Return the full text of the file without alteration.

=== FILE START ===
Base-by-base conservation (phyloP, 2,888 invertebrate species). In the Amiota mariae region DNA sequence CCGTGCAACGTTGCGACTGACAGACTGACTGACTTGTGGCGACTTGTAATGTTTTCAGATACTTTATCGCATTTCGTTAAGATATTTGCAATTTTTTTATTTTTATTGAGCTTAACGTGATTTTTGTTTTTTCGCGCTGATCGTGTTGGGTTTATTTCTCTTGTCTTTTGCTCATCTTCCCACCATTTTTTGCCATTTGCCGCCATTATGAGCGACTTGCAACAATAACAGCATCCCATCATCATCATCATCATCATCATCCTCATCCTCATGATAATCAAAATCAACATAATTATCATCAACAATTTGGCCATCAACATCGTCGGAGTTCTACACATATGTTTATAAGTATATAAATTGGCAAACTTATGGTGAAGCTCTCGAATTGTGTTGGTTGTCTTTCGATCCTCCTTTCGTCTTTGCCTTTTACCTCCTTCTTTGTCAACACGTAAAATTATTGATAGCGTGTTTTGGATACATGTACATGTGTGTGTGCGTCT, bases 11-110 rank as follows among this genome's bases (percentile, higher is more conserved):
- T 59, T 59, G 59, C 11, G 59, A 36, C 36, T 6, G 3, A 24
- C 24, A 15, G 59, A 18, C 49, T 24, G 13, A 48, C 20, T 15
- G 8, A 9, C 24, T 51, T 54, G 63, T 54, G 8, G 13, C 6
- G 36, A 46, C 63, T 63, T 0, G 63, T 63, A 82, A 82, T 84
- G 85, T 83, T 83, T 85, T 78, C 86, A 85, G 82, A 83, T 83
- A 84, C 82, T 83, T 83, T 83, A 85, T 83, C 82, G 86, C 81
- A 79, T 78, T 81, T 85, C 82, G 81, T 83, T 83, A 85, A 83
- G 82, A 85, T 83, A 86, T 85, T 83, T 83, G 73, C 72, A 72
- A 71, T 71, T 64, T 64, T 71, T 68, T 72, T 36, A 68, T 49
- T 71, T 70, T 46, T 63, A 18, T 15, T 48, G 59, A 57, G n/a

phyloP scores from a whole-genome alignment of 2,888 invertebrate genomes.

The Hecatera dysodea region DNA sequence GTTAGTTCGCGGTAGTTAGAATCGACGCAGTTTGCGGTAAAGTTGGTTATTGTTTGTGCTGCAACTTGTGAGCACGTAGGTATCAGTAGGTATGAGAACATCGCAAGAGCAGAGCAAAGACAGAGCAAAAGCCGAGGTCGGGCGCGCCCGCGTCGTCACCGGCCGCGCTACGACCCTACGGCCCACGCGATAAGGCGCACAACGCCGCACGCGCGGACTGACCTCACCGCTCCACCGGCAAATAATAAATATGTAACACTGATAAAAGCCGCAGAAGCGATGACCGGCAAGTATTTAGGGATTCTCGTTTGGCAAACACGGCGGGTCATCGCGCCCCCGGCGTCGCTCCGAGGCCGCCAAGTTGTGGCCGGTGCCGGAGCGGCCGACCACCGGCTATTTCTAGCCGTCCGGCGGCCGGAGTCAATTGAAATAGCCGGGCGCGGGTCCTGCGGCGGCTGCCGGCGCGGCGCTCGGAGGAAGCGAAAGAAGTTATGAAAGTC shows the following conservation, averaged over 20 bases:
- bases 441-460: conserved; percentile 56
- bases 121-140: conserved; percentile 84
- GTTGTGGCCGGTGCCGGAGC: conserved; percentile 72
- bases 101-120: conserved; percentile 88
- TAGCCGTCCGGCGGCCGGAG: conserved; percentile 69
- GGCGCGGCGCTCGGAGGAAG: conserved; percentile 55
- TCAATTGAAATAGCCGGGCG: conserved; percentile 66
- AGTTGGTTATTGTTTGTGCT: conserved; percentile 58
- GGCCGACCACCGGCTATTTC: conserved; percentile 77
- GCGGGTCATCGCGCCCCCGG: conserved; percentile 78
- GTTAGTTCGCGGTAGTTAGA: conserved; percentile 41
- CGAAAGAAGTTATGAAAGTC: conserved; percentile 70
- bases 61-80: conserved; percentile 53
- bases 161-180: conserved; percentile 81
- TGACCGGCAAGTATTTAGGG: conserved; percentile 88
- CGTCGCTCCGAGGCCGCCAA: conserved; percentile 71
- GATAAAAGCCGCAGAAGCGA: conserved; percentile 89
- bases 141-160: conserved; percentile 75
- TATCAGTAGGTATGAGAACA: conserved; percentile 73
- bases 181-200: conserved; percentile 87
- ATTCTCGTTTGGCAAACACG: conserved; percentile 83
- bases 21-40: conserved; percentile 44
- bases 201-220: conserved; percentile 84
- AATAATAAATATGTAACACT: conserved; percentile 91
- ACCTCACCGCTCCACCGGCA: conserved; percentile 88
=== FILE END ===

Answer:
Base-by-base conservation (phyloP, 2,888 invertebrate species). In the Amiota mariae region DNA sequence CCGTGCAACGTTGCGACTGACAGACTGACTGACTTGTGGCGACTTGTAATGTTTTCAGATACTTTATCGCATTTCGTTAAGATATTTGCAATTTTTTTATTTTTATTGAGCTTAACGTGATTTTTGTTTTTTCGCGCTGATCGTGTTGGGTTTATTTCTCTTGTCTTTTGCTCATCTTCCCACCATTTTTTGCCATTTGCCGCCATTATGAGCGACTTGCAACAATAACAGCATCCCATCATCATCATCATCATCATCATCCTCATCCTCATGATAATCAAAATCAACATAATTATCATCAACAATTTGGCCATCAACATCGTCGGAGTTCTACACATATGTTTATAAGTATATAAATTGGCAAACTTATGGTGAAGCTCTCGAATTGTGTTGGTTGTCTTTCGATCCTCCTTTCGTCTTTGCCTTTTACCTCCTTCTTTGTCAACACGTAAAATTATTGATAGCGTGTTTTGGATACATGTACATGTGTGTGTGCGTCT, bases 11-110 rank as follows among this genome's bases (percentile, higher is more conserved):
- T 59, T 59, G 59, C 11, G 59, A 36, C 36, T 6, G 3, A 24
- C 24, A 15, G 59, A 18, C 49, T 24, G 13, A 48, C 20, T 15
- G 8, A 9, C 24, T 51, T 54, G 63, T 54, G 8, G 13, C 6
- G 36, A 46, C 63, T 63, T 0, G 63, T 63, A 82, A 82, T 84
- G 85, T 83, T 83, T 85, T 78, C 86, A 85, G 82, A 83, T 83
- A 84, C 82, T 83, T 83, T 83, A 85, T 83, C 82, G 86, C 81
- A 79, T 78, T 81, T 85, C 82, G 81, T 83, T 83, A 85, A 83
- G 82, A 85, T 83, A 86, T 85, T 83, T 83, G 73, C 72, A 72
- A 71, T 71, T 64, T 64, T 71, T 68, T 72, T 36, A 68, T 49
- T 71, T 70, T 46, T 63, A 18, T 15, T 48, G 59, A 57, G n/a

phyloP scores from a whole-genome alignment of 2,888 invertebrate genomes.

The Hecatera dysodea region DNA sequence GTTAGTTCGCGGTAGTTAGAATCGACGCAGTTTGCGGTAAAGTTGGTTATTGTTTGTGCTGCAACTTGTGAGCACGTAGGTATCAGTAGGTATGAGAACATCGCAAGAGCAGAGCAAAGACAGAGCAAAAGCCGAGGTCGGGCGCGCCCGCGTCGTCACCGGCCGCGCTACGACCCTACGGCCCACGCGATAAGGCGCACAACGCCGCACGCGCGGACTGACCTCACCGCTCCACCGGCAAATAATAAATATGTAACACTGATAAAAGCCGCAGAAGCGATGACCGGCAAGTATTTAGGGATTCTCGTTTGGCAAACACGGCGGGTCATCGCGCCCCCGGCGTCGCTCCGAGGCCGCCAAGTTGTGGCCGGTGCCGGAGCGGCCGACCACCGGCTATTTCTAGCCGTCCGGCGGCCGGAGTCAATTGAAATAGCCGGGCGCGGGTCCTGCGGCGGCTGCCGGCGCGGCGCTCGGAGGAAGCGAAAGAAGTTATGAAAGTC shows the following conservation, averaged over 20 bases:
- bases 441-460: conserved; percentile 56
- bases 121-140: conserved; percentile 84
- GTTGTGGCCGGTGCCGGAGC: conserved; percentile 72
- bases 101-120: conserved; percentile 88
- TAGCCGTCCGGCGGCCGGAG: conserved; percentile 69
- GGCGCGGCGCTCGGAGGAAG: conserved; percentile 55
- TCAATTGAAATAGCCGGGCG: conserved; percentile 66
- AGTTGGTTATTGTTTGTGCT: conserved; percentile 58
- GGCCGACCACCGGCTATTTC: conserved; percentile 77
- GCGGGTCATCGCGCCCCCGG: conserved; percentile 78
- GTTAGTTCGCGGTAGTTAGA: conserved; percentile 41
- CGAAAGAAGTTATGAAAGTC: conserved; percentile 70
- bases 61-80: conserved; percentile 53
- bases 161-180: conserved; percentile 81
- TGACCGGCAAGTATTTAGGG: conserved; percentile 88
- CGTCGCTCCGAGGCCGCCAA: conserved; percentile 71
- GATAAAAGCCGCAGAAGCGA: conserved; percentile 89
- bases 141-160: conserved; percentile 75
- TATCAGTAGGTATGAGAACA: conserved; percentile 73
- bases 181-200: conserved; percentile 87
- ATTCTCGTTTGGCAAACACG: conserved; percentile 83
- bases 21-40: conserved; percentile 44
- bases 201-220: conserved; percentile 84
- AATAATAAATATGTAACACT: conserved; percentile 91
- ACCTCACCGCTCCACCGGCA: conserved; percentile 88